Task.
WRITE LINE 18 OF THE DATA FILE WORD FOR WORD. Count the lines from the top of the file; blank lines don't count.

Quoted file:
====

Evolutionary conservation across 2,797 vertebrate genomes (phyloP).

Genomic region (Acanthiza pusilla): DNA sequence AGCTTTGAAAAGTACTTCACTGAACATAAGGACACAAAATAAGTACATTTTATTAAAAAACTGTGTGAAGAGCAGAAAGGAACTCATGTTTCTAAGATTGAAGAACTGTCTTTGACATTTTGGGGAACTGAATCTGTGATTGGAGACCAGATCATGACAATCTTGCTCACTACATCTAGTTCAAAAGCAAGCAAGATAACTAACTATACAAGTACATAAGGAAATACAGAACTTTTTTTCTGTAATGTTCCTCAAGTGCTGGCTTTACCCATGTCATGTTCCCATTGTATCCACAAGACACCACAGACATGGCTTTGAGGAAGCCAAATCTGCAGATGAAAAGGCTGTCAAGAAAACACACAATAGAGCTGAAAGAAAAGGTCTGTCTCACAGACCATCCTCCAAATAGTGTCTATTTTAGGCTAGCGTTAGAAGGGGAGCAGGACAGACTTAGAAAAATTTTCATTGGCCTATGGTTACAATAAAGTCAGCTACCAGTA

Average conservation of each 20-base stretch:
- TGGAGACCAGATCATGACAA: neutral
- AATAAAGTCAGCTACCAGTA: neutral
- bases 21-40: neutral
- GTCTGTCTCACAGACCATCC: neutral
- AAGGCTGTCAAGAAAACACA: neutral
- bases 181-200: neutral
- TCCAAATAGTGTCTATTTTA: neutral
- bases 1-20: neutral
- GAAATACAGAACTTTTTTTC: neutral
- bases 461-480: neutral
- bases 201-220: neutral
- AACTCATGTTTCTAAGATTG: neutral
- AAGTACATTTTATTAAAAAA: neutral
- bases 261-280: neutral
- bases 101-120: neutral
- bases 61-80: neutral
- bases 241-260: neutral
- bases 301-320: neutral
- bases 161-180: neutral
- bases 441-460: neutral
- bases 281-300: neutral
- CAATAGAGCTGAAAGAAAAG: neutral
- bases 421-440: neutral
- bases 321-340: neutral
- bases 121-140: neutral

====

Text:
- bases 101-120: neutral